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Boo Who?

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About Boo Who?

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  1. Manchurian walnut perhaps... Where is the tree...uk?
  2. Looks like a sad little walnut to me... Serrations don’t really make huge sense, but perhaps not juglans regia. Looks to have been hacked back though, so larger leaves than normal, plus the distinctive smell does add up.
  3. If you are only on 19k I’d say feel free to give it a go. Do you have desires to be a climber or would you be happy working on the ground, stump grinding etc. I started climbing at 32 with a years experience felling in the woods. I started on £75 a day as a chipper bitch with the intention of getting up a tree ASAP! I’ve made the most of the opportunity given to me and 5 years later I am lead climber and on £35k. If you find the right company then there is opportunity - but climbing isn’t everyone’s game, and definitely has a limited life span... Just expect to feel like you have been hit by a bus at the end of your first full week dragging brash!
  4. Were there any holes higher in the trunk? I had two woodpecker holes about three feet apart on a live willow trunk a couple of days ago. The lower hole was spilling out similar looking material since they began excavating the higher cavity. Not suggesting it’s woodpeckers that low down but if the gano has caused hollowing in the buttress and sending decay up the stem, any disturbance higher up will result in the ‘frass’ piling up in the bottom of the cavity?! Any small mammal could use a hole like that though... often found a family of voles nesting in the hollow of a rotting pop once it’s gone over, just cut a biscuit and pop it on the stump to leave them with a roof!
  5. Therein lies the game...
  6. I’m going to throw out cut-leaf sumac...
  7. No I don’t - the first ones for sure because all four trees down the road all done at the same time, the other two were done separately. It is just such a shame that someone has there tree butchered for whatever reason, and then a neighbour thinks that they must do something to their tree too, so points and says “can you make my tree smaller, ...like that one!” As if it’s now a good looking tree and they would feel good to have one too!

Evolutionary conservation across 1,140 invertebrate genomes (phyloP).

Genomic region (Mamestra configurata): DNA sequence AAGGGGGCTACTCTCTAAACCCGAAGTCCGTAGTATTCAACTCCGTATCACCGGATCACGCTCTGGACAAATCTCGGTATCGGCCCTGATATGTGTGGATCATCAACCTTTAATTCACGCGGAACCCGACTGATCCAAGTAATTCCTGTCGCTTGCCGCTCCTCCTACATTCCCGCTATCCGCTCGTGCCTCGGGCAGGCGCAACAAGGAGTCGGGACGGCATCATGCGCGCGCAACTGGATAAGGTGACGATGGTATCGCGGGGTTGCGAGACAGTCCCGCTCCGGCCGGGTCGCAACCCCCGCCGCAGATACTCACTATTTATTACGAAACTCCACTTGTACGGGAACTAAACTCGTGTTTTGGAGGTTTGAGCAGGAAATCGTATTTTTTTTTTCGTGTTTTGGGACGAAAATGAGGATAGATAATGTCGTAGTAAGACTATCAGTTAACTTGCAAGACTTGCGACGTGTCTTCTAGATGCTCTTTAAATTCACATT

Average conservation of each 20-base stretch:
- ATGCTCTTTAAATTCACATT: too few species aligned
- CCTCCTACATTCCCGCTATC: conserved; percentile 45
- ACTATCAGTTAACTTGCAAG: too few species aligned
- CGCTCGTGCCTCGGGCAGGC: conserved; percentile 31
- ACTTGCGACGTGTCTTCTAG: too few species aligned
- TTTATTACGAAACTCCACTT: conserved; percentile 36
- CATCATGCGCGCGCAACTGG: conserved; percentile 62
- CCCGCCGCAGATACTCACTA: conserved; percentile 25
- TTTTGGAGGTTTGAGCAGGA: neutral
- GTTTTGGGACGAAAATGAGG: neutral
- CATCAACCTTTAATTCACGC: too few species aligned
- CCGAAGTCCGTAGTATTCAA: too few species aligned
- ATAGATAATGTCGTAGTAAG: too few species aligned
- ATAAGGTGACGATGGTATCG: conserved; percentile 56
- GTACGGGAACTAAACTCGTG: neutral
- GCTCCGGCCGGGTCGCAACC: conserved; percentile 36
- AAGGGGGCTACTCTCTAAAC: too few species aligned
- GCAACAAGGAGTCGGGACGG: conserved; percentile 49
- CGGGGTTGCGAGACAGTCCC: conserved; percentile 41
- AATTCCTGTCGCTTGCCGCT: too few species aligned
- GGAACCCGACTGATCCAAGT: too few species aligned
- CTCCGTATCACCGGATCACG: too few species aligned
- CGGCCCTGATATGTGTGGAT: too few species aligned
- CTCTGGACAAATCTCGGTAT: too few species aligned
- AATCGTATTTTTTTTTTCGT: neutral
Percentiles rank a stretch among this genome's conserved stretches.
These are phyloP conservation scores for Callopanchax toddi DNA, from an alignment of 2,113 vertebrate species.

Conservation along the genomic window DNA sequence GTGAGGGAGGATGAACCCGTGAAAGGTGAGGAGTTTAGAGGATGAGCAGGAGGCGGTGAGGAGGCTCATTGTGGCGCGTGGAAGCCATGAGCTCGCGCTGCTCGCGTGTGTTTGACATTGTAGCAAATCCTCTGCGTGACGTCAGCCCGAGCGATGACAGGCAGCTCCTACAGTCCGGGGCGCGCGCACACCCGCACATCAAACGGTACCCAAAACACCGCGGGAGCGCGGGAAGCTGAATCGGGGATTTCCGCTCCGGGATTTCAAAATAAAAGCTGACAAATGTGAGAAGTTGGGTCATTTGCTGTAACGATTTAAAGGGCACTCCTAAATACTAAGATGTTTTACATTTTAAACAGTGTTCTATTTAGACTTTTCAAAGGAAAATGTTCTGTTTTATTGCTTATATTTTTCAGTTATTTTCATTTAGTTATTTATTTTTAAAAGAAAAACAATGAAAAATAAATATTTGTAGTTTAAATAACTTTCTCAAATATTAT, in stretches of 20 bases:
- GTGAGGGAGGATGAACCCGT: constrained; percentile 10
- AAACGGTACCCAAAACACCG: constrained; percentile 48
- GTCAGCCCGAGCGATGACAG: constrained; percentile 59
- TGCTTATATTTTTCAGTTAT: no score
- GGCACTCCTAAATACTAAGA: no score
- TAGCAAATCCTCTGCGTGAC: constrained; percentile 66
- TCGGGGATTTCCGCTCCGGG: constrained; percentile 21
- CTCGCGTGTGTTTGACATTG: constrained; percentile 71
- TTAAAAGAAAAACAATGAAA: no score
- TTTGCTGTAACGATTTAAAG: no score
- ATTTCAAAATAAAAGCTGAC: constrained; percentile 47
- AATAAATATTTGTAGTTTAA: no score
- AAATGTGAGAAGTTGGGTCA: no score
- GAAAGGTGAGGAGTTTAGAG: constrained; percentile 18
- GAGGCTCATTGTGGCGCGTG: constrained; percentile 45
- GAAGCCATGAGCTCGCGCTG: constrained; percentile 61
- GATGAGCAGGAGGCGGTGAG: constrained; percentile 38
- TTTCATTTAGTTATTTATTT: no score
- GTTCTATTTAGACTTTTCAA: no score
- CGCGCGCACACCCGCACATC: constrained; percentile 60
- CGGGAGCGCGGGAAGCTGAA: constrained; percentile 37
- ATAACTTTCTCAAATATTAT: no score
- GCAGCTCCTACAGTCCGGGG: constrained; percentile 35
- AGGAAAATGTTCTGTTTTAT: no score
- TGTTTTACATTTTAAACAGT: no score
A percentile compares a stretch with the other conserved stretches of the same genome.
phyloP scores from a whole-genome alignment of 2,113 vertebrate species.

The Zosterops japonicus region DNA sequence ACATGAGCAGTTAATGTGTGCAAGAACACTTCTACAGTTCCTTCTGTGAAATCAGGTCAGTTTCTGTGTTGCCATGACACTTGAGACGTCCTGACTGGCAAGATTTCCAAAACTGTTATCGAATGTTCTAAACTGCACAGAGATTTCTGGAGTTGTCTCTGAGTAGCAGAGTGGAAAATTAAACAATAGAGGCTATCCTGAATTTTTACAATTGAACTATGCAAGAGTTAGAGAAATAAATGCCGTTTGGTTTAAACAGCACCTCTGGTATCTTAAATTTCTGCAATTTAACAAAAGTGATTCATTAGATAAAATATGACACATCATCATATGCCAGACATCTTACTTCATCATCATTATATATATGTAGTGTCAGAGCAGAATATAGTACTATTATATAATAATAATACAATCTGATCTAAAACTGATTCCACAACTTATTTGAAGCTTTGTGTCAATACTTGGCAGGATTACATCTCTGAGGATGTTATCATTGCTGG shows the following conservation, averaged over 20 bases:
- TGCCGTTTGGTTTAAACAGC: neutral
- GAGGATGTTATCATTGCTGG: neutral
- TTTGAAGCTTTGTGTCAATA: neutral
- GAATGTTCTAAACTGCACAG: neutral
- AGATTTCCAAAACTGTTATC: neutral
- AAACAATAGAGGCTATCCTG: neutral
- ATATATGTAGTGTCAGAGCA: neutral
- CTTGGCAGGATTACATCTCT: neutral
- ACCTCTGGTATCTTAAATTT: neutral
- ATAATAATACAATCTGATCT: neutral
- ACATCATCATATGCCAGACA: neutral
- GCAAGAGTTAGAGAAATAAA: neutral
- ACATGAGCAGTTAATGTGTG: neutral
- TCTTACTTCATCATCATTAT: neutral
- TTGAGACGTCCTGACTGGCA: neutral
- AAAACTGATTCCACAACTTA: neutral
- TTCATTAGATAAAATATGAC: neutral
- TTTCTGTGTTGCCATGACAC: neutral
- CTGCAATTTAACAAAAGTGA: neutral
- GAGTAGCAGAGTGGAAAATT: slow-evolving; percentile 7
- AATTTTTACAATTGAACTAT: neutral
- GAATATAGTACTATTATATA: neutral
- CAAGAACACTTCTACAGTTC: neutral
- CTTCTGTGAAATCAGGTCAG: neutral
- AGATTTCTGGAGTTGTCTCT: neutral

8. I know sometimes when working to a spec there are limited options, but these people only have one spec... ...and went round the whole town!
  9. So it would have to be a hefty reduction to reduce water uptake and desication rate- beyond that of recommendations. It then does come down to a different question of opinion - can you live with that not very authentic looking oak tree at the bottom of the garden because it has ecological/habitat value but on going cost implications, or do you just be rid of it?
  10. No that is when you then move on to reducing the tree. A thin should leave a suitable structure for a later reduction according to recommendations. I believe a reduction should be the last resort as it ultimately changes the visual aspect of the tree forever and believe we shouldn’t interfere as much as we do Customers always right though... so reduce a lot more trees than I want to!
  11. I agree, however even the best intended lead shoot that is left will ultimately be chased up by at least one, if not two or more adventitious buds that all produce more leaf cover. More than if it had just been left to grow on in the first place.
  12. I thought reducing a tree reduces leaf cover short term, but ultimately leads to a larger leaf mass in a shorter period of time than thinning or leaving a tree alone. So I’d say thin the tree suitably to reduce leaf cover and then maintain that. That way not altering the external aspect of the tree and actually reducing the foliage cover for a longer period of time than reducing it. I can’t remember where I read this so don’t know who’s theory it is, but I am sure someone else can corroborate this...


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